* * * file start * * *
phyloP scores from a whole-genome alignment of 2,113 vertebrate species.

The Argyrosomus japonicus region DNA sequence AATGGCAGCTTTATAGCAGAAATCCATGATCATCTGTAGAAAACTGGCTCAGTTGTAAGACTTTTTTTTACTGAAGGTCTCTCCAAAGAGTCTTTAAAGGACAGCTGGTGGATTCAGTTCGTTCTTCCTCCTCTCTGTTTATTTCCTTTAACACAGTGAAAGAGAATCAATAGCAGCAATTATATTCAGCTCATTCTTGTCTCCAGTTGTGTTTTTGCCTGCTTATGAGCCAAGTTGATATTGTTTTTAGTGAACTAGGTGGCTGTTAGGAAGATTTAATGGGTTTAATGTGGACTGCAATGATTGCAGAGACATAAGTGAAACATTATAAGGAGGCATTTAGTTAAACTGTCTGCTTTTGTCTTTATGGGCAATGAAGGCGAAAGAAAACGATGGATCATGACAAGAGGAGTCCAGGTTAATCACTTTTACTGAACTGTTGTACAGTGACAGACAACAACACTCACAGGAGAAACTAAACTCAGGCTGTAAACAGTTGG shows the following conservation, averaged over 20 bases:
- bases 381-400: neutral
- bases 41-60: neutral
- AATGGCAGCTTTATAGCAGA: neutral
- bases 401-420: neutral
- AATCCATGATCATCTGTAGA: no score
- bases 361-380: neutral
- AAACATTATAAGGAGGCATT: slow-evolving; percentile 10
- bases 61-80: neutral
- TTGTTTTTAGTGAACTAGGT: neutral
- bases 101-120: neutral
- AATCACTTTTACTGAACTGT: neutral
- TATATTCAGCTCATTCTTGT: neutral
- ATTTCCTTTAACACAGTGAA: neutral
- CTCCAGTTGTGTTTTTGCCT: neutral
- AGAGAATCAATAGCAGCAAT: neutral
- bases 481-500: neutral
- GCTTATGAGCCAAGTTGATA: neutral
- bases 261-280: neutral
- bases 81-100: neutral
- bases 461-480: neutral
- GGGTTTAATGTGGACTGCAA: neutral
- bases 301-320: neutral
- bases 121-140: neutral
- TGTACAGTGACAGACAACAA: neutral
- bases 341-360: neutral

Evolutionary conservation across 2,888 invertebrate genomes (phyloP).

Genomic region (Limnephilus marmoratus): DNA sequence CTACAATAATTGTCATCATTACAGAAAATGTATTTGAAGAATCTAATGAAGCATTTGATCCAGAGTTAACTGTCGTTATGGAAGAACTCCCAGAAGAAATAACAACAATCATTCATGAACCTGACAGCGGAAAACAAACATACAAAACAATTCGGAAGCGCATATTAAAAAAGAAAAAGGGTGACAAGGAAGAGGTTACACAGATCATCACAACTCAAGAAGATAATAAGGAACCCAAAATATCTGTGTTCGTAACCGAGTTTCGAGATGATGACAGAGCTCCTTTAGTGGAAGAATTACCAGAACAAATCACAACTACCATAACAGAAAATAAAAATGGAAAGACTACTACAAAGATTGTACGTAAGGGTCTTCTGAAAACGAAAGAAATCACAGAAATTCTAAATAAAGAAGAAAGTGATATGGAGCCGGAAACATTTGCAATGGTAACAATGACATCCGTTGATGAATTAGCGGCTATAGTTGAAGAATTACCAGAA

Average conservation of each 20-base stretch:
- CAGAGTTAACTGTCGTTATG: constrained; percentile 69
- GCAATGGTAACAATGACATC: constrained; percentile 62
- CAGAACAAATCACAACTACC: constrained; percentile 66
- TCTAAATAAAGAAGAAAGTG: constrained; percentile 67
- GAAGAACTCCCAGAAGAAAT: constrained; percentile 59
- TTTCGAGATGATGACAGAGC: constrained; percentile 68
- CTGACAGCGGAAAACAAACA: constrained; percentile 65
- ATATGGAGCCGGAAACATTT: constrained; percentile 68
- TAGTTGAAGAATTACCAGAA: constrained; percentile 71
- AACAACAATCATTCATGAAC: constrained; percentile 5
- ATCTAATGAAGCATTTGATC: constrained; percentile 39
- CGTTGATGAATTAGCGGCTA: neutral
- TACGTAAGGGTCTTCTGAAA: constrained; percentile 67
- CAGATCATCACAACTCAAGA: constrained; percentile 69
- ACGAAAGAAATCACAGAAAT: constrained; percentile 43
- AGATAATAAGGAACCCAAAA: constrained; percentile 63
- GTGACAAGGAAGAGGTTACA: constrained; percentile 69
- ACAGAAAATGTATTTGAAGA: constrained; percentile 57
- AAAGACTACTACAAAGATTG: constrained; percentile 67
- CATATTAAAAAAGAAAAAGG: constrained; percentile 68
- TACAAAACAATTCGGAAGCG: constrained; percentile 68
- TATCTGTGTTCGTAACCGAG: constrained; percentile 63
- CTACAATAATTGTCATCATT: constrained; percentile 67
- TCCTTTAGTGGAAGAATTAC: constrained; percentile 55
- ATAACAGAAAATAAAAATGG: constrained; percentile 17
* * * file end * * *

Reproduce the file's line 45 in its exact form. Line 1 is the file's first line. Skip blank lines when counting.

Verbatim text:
- ACGAAAGAAATCACAGAAAT: constrained; percentile 43